HacWare Gets Google For Startups Founders Fund Cash, Support

Cybersecurity education firm HacWare Inc. is one of 20 Black- and Latino-led companies that recently secured funding from Google for Startups Founders Fund.

“This funding is going to help us with our globalization strategy,” Tiffany Ricks, HacWare’s founder and CEO, said on a livestream. “Our goal is to leverage AI to make sure we take the guesswork out of training your employees on the evolving threats.”

She said the key is to educate in all areas of cybersecurity and empower businesses with the knowledge to spot phishing attacks and other attack vectors that may come their way.

According to Google, each startup, including HacWare, will receive $150,000 in non-dilutive cash awards, $100,000 in Google Cloud credits, and hands-on mentorship from Google experts across AI, sales and more to help build and scale their companies and innovate responsibly with AI.

The funding from Google will allow HacWare to expand its team and strengthen channel partnerships with more than 3,000 IT solution providers in the North America, EMEA and APAC regions.ADVERTISEMENT

Google said that to date, it has given more than $50 million dollars to more than 570 Black and Latino founders around the world. Those founders have gone on to raise more than $590 million in follow-on funding to continue scaling their businesses and AI solutions.

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In addition to the funding, HacWare will work with the Google team to further the cybersecurity’s company go-to-market strategy and AI product roadmap to position itself as a market leader in AI-driven human risk management solutions.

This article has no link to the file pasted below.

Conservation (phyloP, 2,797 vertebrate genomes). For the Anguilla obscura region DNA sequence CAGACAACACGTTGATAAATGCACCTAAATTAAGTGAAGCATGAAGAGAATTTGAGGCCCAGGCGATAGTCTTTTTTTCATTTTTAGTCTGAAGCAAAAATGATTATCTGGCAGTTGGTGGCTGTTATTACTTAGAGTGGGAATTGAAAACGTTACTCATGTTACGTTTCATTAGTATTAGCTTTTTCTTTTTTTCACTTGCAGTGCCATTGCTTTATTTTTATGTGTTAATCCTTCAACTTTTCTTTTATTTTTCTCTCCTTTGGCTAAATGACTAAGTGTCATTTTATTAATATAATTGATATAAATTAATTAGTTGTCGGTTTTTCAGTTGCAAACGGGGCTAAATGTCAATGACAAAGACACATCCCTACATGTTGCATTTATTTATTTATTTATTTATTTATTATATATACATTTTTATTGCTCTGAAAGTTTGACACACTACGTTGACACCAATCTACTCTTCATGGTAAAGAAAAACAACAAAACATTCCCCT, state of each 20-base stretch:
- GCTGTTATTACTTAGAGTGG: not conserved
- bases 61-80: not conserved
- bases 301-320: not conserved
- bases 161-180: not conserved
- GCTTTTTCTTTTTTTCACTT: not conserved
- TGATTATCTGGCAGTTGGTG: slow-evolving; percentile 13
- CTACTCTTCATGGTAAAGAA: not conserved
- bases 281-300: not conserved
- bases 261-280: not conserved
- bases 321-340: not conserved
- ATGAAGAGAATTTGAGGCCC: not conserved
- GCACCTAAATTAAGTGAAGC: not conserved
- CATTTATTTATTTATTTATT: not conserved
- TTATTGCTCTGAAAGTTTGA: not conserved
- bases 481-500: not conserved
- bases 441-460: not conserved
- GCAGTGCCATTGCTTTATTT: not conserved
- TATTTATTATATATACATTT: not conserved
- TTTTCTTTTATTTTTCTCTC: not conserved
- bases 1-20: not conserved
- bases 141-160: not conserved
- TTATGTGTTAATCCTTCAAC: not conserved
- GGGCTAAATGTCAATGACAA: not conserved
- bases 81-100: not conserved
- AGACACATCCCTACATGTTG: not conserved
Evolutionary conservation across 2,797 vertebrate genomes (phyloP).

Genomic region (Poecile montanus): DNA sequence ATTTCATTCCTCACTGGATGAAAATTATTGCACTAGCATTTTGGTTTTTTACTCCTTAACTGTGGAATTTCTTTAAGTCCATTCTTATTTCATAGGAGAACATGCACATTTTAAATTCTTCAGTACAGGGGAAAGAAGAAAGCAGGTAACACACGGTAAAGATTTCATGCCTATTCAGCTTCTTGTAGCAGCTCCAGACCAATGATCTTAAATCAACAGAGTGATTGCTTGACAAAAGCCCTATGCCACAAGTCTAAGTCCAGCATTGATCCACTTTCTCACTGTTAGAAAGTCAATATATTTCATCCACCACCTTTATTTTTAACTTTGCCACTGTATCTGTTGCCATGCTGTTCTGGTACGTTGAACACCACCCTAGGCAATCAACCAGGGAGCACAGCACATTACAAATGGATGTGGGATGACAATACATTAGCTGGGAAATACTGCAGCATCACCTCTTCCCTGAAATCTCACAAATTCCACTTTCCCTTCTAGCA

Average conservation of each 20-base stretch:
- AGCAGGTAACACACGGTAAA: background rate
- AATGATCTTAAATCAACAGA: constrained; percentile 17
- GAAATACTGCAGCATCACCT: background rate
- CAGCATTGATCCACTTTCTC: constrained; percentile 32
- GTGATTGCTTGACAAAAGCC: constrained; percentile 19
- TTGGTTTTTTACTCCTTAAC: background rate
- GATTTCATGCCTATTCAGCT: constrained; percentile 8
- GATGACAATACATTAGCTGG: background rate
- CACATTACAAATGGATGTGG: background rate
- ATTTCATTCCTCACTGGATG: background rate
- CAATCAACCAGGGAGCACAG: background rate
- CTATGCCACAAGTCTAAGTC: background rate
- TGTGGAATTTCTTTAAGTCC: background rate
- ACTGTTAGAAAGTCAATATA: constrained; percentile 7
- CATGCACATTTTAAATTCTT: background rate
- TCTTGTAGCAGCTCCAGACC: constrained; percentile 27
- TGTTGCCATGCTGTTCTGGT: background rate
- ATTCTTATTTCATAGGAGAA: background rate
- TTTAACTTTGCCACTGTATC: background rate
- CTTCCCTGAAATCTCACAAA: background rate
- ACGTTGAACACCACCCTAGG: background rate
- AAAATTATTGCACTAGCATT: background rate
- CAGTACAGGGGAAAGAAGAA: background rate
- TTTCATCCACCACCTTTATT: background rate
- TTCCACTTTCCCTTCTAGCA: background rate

“This year’s Google for Startups Founders Fund centers around supporting inspiring founders who are using AI to help tackle some of today’s most pressing issues,” Danny Navarro, Google for Startups, said in a statement. “We are inspired by HacWare’s work in the cybersecurity space, and are excited to welcome its team into our flourishing community of startups.”

Last week, Ricks (pictured) held a livestream with MK Palmore, director of the office of the CISO at Google Cloud, to discuss the funding as well as AI memorandum put forth by the U.S. government earlier this year.

“When we launched AI in our platform, many companies were a little bit scared but I’m on the positive side,” Ricks said. “But we really need to look at how we can manage the risks but also find great use cases for it.”

One positive area of the memorandum Ricks highlighted is strengthening AI governance. She said having governance in place could improve innovation or the services IT companies provide.

This then leads to companies having a chief AI officer, she said.

With the government taking a stand on this, Palmore believes this is a “transformational period.” Before the memorandum, he believed companies had been hesitant to adopt AI due to a lack of governance and policies.

“This is overall a good thing,” he said. “I think the establishment of a chief AI officer is a good recommendation but I think what you will find in many organizations is the reliance already on the chief risk officer in large scale enterprises. The responsibilities of a chief AI officer might be a subset and/or included with the responsibilities of a chief risk officer. This is good but I think we’ll see some tweaking from one organization to the next.”

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